[ exact phrase in "" • results by date ]

[ Google-powered • results by relevance ]


News Home

Subscribe to RSS feed

Add NWW headlines to your site (click here)

Sign up for daily updates

Keep Wind Watch online and independent!

Donate $10

Donate $5

Selected Documents

All Documents

Research Links


Press Releases


Publications & Products

Photos & Graphics


Allied Groups

Apex considers expanding wind farm  

Credit:  By KEVIN GREEN - kgreen@thecouriertimes.com | Posted: Friday, January 29, 2016 thecouriertimes.com ~~

Given Rush County’s reluctance to participate in the proposed Flat Rock Wind Farm, Apex Clean Energy is looking into the possibility of placing all of the wind turbines involved in Henry County.

Brenna Gunderson, an Apex senior development manager, appeared before the Henry County Commissioners Wednesday and said the company is investigating the idea of erecting 60 to 90 turbines in an expanded area of Henry County.

The company’s original plan was to place 25 to 30 turbines in southeast Henry County, an investment of roughly $100 million, and approximately 65 turbines in Rush County, an investment of more than $200 million. Their focus now is the entire southern part of Henry County, from Wayne to Hancock County, on an east-west line basically from the Greensboro area south.

“We are looking at the option of seeing if there are more interested landowners and possibly putting the whole (project) in Henry County,” Gunderson said. “We’re still a ways from knowing if that’s going to happen. We currently have 30 sites permitted here in Henry, but if we can get enough land from 30 more interested land owners, we can potentially put the whole project up here.”

Apex and the county have come to terms on two of three agreements necessary for the project to move forward: Economic Development and Decommissioning. The first spells out the economic benefits for the county and the second details where the money will come from and how they will be taken down when the time comes.

“We have exchanged drafts of the Road Use Agreement and there are still some issues in the draft with some technical specifications as to how the roads would be reconstructed that we need to work through for that agreement to get approved, but I think you’re in a position where the agreements are otherwise acceptable,” county attorney Joel Harvey said.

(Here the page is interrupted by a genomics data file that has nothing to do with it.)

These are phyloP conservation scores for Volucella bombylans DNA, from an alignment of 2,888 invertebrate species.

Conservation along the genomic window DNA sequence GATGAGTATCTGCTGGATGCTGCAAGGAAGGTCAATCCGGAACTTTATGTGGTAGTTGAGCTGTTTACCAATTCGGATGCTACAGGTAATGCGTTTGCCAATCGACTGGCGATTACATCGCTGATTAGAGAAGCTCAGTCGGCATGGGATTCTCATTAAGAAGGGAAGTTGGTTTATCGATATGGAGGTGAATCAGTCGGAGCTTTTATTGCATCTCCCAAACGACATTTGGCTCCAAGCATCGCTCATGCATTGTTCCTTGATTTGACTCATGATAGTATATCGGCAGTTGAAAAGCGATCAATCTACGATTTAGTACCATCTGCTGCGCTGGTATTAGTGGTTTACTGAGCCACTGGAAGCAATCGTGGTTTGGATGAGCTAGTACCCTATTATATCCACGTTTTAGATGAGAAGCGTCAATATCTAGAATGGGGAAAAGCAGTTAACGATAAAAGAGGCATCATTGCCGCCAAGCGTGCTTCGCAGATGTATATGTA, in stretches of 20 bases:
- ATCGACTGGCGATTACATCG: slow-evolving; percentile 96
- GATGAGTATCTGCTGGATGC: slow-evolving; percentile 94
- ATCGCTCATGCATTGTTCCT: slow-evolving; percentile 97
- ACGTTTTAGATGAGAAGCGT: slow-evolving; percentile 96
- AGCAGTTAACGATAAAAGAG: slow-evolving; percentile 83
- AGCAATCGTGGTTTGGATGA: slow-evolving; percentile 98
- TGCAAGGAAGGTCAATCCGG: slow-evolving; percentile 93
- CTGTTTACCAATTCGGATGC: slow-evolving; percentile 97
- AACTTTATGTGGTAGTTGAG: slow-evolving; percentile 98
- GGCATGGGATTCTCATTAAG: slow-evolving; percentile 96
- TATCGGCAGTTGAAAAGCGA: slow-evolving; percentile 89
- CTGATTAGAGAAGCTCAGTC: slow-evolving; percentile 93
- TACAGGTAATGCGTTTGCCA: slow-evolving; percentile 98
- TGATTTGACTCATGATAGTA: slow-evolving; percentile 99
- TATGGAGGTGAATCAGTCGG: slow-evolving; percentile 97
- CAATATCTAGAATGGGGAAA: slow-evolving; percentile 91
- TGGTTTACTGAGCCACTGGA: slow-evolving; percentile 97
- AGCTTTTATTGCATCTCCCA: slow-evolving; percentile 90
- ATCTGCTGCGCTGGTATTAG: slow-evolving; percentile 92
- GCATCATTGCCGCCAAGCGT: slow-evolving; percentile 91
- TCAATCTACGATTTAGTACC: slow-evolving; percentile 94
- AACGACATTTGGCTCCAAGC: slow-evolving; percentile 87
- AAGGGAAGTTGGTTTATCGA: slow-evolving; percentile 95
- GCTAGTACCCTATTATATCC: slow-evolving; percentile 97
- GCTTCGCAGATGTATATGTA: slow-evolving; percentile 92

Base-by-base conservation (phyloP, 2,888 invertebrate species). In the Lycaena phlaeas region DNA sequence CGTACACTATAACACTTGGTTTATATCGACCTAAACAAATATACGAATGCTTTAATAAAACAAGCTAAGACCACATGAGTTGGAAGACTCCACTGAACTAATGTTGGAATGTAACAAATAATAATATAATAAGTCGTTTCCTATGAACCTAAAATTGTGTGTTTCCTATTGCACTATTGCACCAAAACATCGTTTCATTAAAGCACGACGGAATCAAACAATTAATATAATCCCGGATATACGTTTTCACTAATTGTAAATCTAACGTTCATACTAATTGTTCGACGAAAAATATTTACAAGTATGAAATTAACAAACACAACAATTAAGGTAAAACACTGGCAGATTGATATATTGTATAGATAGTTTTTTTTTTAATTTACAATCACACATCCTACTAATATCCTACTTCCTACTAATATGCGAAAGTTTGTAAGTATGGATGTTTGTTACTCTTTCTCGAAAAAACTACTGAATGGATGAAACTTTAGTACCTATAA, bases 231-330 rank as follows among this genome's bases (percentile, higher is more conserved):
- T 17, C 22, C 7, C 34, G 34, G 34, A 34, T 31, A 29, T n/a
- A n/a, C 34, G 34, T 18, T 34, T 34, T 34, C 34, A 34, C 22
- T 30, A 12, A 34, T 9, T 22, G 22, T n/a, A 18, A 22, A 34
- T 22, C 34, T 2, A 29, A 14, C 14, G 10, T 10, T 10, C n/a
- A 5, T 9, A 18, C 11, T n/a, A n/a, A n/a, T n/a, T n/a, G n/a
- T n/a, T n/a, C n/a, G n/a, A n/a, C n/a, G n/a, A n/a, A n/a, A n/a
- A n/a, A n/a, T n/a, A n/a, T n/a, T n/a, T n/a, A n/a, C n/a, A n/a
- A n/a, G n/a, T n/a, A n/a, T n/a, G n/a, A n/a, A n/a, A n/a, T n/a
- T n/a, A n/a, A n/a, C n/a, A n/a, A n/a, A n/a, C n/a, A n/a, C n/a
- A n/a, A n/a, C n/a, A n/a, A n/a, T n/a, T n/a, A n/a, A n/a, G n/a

Harvey suggested the commissioners approve the Economic Development and Decommissioning agreements subject to coming to terms on the Road Use Agreement. The commissioners followed that recommendation.

“I think we can come to an agreement on road use. We’re not very far away,” Henry County Highway Department Engineer Joe Copeland said when asked for his thoughts.

If Apex decides to place the entire proposed wind farm in Henry County, many of the steps in the process, including various environmental studies and obtaining a host of permits from assorted governmental agencies, would have to be repeated.

“Should it happen, it would be sort of a starting over point, to an extent,” Gunderson said.

Gunderson said Apex already has an interconnection agreement with PJM and Indiana Michigan Power Company, which would allow the company access to existing transmission lines, and that the company also is discussing power purchasing agreements with several interested parties.

A legal appeal regarding a Rush County decision to establish 2,300-foot setbacks from turbine sites is still being appealed, which would likely impact what eventually happens in Henry County.

Gunderson shared data regarding the project with the county leaders. Based on current permits, over 25 years the project would generate $2.9 million dollars in property tax revenue paid by the company. The county would receive $1.1 million in economic development payments. The project would generate $69,000 in building permit fees and Apex would pay participating landowners a total of $3.5 million.

“We welcome your investment in Henry County,” commissioner Ed Yanos said to the Apex representative.

“We take great pride that your company is taking an interest in Henry County,” commissioner Kim Cronk said. “We feel very fortunate. There’s pros and cons to both sides, we understand that, and we want to stay open to both sides, but being progressive is very unique to most communities and we feel some pride in thinking that we’re at least being progressive.”

Source:  By KEVIN GREEN - kgreen@thecouriertimes.com | Posted: Friday, January 29, 2016 thecouriertimes.com

This article is the work of the source indicated. Any opinions expressed in it are not necessarily those of National Wind Watch.

The copyright of this article resides with the author or publisher indicated. As part of its noncommercial effort to present the environmental, social, scientific, and economic issues of large-scale wind power development to a global audience seeking such information, National Wind Watch endeavors to observe “fair use” as provided for in section 107 of U.S. Copyright Law and similar “fair dealing” provisions of the copyright laws of other nations. Send requests to excerpt, general inquiries, and comments via e-mail.

Wind Watch relies entirely
on User Funding
Donate $5 PayPal Donate


News Watch Home

Get the Facts Follow Wind Watch on Twitter

Wind Watch on Facebook


© National Wind Watch, Inc.
Use of copyrighted material adheres to Fair Use.
"Wind Watch" is a registered trademark.